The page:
Bert arrives in the ED at 8 o’clock on a Tuesday morning by ambulance. He’s a 77-year-old chap who had a bit of tummyache and diarrhoea yesterday which got much worse this morning.
He is seen on arrival jointly by the ED consultant running the RATS (rapid assessment and treatment system) and the triage nurse. His observations are taken on the bedside monitor and automatically integrated into his EMR (electronic medical record), which flags to the clinicians his moderate tachycardia (110), tachypnoea (24) and hypothermia (35.9C). Because the ambulance service EMR is fully compatible with the hospital and their record is assimilated as Bert is booked in, the clinicians can see that these obs are the same as at initial ambulance assessment and haven’t improved with the 500ml crystalloid bolus given by the ambulance crew. Bloods are taken at triage, including a point of care venous gas. Bert is transferred to resus, where the ED St6 continues assessing him.
Bert unfortunately has some memory issues so isn’t quite sure of the details of his medical history or medications. This isn’t an issue as the ED staff are able to access his primary care record which has a summary of his ongoing and past diagnoses, his regular and recent meds (including their indications (warfarin for his AF)) and investigations (INR 1.6 last week).
He is also rather worried about his wife Betty who is effectively housebound with severe arthritis. The ED reg is reassured by the automated social care alerting system, which flags to the community care staff that an ambulance has attended an address where they provide care. The ED is contacted by Bert and Betty’s senior care worker who confirms that she has increased Betty’s level of home care while Bert is in hospital, and also that Bert’s memory service worker (a familiar face) is on the way to help Bert negotiate his trip through the ED.
The venous gases, available in resus, show a marked metabolic acidosis with lactate of 4.3. This combined with Bert’s left iliac fossa tenderness leads the ED reg to think of intra-abdominal sepsis. The surgical reg, having no other commitments for her on-call week, is immediately able to attend and agrees; since they have all been involved in multidisciplinary training, the resus nursing staff have simultaneously activated the sepsis care bundle and contacted the research team for the PROMISE trial (the EMR provided a reminder for this with the care bundle). Once “sepsis” is ticked on the EMR, all the appropriate sample labels are automatically printed and the default prescriptions for fluids and antibiotics suggested; the EMR combines the information about Bert’s penicillin allergy with the local antibiotic policy and suggests meropenem rather than tazocin.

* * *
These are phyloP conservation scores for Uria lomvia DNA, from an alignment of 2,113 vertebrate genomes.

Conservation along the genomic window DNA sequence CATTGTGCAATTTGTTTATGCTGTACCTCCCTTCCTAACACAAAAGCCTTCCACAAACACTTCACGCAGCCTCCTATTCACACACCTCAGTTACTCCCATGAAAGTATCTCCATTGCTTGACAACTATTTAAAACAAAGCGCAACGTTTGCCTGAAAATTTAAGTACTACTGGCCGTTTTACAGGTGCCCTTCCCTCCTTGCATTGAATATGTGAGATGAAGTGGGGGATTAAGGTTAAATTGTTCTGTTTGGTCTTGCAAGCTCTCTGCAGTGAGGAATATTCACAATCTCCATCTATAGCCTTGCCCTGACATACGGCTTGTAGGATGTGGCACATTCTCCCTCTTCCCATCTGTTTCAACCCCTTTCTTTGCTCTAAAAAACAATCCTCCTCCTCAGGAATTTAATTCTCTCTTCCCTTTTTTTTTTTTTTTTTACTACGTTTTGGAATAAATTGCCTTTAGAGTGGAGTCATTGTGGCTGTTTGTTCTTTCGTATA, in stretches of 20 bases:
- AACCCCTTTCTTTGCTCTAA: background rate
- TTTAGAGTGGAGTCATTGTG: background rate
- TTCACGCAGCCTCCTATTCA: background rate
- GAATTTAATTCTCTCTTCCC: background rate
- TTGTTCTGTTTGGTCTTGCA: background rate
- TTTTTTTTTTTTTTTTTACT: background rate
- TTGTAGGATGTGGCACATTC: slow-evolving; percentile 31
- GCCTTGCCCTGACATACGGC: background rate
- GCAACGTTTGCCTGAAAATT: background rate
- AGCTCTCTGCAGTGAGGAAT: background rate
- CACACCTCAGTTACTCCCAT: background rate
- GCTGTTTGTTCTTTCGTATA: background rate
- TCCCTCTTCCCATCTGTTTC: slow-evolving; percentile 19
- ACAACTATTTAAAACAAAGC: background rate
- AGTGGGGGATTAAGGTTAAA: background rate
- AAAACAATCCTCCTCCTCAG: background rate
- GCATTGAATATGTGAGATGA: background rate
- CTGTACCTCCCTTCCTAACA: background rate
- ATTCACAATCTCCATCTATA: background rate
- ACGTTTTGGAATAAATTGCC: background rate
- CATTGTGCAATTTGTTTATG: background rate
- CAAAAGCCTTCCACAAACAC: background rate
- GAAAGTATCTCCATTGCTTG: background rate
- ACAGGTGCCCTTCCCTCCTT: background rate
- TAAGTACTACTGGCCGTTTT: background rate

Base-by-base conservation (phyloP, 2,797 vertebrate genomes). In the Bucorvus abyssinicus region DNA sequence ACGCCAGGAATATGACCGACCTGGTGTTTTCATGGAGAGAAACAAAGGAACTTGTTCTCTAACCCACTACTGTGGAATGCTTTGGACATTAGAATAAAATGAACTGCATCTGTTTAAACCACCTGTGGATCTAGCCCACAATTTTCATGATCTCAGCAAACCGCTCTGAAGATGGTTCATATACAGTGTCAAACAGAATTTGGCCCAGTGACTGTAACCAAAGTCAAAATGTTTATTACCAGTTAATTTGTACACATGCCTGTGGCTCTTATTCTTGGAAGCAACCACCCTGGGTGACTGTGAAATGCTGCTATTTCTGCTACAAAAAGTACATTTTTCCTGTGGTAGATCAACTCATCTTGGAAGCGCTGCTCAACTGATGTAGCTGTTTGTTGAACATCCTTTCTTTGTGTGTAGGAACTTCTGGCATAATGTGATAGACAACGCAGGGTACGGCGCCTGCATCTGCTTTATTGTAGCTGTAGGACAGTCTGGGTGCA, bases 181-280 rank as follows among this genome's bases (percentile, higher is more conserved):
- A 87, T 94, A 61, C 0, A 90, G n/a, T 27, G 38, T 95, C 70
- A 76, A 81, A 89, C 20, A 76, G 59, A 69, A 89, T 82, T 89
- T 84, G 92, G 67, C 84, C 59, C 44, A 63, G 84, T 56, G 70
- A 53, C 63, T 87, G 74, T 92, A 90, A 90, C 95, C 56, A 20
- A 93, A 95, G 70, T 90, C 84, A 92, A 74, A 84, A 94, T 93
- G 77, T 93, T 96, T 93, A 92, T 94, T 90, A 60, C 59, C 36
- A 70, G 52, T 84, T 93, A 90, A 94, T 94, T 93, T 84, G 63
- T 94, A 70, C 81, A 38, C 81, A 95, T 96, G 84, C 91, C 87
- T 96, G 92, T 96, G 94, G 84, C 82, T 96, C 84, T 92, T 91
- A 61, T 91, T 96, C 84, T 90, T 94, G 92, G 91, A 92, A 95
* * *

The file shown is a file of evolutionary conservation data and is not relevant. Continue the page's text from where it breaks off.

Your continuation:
A bedside ultrasound shows a small amount of intra-abdominal free fluid, so the surgical reg speaks to the duty radiology consultant who is based in the control room of the ED CT scanner and Bert’s CT is performed and reported (verbally and on the EMR) within 30 minutes – perforated diverticular disease. In the meantime, 1 of the anaesthetic consultants rostered to the emergency list has been to assess Bert and jointly counsel him with the consultant surgeon. Despite his memory problems Bert is able to understand and consent to the proposed surgery with the assistance of his memory service worker.
In the meantime Bert’s other bloods have been processed and an alarm message sent to the ED reg and resus nurse about his acute kidney injury (creatinine 300 against a baseline of 110); the ED reg acknowledges this electronically; in the event of her not doing this within 20 minutes an alarm message would be sent to the ED consultant.
Bert goes promptly to theatre, where his perforated diverticulum is resected. Given his level of risk, he goes to the HDU jointly run by critical care and surgery for 2 days post-op. He is automatically reviewed by the surgicogeriatric team who institute early therapy and liaise with his and Betty’s home care team, so that he is able to go home at 8 days post-op with an enhanced care package until he is back to baseline.
Does it not happen like that? None of this is rocket science (or even brain surgery). So how do we get from where we are to here?